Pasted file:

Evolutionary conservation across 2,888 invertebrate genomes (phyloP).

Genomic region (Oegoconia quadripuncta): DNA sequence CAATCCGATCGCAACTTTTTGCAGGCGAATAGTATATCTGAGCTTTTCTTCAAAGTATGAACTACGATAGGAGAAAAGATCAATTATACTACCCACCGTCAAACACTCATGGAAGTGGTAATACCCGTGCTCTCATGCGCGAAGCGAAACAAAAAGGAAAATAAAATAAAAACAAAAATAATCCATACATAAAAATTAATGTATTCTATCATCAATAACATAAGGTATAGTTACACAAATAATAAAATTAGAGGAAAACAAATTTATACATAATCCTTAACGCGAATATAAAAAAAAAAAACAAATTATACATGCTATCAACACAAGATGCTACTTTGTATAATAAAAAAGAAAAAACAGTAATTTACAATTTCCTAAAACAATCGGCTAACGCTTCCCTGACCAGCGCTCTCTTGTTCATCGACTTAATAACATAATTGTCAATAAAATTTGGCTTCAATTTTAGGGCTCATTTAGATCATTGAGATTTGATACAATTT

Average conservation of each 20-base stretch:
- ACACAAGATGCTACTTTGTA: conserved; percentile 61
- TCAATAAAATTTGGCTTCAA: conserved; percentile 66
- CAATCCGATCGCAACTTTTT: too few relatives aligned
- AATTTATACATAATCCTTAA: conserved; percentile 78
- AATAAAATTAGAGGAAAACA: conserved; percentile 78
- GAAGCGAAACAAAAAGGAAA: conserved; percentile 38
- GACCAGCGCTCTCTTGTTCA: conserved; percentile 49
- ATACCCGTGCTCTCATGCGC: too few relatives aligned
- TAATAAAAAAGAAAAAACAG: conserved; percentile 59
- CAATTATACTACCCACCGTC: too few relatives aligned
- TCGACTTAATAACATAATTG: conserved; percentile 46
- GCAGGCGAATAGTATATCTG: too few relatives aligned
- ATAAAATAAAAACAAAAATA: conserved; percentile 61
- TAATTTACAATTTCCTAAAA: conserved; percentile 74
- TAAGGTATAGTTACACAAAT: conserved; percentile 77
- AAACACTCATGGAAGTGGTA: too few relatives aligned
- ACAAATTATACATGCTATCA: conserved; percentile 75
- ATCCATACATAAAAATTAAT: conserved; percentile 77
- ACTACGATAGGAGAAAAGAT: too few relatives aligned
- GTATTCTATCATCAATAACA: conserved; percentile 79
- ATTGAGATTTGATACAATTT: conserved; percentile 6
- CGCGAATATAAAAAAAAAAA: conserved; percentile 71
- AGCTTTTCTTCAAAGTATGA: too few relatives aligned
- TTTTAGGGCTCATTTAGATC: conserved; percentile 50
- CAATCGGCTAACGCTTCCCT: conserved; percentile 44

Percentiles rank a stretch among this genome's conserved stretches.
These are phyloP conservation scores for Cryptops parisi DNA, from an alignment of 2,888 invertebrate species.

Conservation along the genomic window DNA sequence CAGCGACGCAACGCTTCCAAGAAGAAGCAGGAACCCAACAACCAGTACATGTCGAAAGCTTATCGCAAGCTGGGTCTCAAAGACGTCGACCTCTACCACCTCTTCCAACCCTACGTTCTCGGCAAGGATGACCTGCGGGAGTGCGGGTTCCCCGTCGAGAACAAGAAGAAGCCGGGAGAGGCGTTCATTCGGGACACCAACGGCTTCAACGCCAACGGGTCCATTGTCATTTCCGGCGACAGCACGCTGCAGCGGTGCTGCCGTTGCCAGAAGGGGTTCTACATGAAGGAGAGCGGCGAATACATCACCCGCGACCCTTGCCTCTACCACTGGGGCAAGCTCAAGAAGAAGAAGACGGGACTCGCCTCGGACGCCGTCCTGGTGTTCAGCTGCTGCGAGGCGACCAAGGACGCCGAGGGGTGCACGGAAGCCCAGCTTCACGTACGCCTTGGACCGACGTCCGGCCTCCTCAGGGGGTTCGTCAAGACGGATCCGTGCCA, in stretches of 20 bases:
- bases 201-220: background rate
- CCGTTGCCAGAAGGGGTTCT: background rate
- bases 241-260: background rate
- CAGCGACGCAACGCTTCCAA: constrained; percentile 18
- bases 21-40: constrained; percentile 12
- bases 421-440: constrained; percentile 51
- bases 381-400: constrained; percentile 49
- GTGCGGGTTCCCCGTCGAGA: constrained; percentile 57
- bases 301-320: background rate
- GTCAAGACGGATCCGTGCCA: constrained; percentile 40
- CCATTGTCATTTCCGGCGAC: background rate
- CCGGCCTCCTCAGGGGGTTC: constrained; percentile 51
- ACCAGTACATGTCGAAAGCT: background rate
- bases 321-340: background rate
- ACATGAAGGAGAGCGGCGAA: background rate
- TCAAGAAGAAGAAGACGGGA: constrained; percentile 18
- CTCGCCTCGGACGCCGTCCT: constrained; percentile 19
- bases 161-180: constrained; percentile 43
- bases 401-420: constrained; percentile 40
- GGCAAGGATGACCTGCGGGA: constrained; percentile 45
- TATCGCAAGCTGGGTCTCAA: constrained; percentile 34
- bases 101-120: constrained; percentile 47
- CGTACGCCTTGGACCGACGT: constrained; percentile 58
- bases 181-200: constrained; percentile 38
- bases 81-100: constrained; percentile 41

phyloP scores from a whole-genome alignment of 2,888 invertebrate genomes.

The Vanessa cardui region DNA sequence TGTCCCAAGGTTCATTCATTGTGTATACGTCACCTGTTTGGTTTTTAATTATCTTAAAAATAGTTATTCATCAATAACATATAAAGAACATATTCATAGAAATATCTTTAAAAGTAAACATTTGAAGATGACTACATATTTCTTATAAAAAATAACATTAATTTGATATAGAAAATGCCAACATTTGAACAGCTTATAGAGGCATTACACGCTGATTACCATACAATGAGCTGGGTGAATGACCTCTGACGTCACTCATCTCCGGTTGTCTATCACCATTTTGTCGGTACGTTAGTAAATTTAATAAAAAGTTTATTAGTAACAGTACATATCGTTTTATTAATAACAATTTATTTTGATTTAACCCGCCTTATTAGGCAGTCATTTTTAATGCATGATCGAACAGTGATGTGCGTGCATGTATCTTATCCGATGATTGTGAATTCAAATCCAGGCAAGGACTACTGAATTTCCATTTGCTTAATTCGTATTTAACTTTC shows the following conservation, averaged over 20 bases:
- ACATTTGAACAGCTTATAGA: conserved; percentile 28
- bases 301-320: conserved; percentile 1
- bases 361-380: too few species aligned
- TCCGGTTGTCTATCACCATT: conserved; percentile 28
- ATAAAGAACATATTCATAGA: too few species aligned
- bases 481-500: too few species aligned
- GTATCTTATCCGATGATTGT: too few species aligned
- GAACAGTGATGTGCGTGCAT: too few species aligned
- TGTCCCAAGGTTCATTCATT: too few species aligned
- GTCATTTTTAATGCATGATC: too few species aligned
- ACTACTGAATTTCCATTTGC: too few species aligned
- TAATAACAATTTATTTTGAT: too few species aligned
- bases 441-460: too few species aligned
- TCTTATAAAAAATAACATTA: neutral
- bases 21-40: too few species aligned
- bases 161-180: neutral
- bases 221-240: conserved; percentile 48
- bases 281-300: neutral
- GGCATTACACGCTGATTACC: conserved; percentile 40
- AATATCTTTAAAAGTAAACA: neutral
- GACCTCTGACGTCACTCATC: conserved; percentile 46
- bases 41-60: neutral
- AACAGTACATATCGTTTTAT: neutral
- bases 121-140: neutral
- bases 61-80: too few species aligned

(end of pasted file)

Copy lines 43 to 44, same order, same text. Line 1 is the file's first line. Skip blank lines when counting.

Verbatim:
- CCGGCCTCCTCAGGGGGTTC: constrained; percentile 51
- ACCAGTACATGTCGAAAGCT: background rate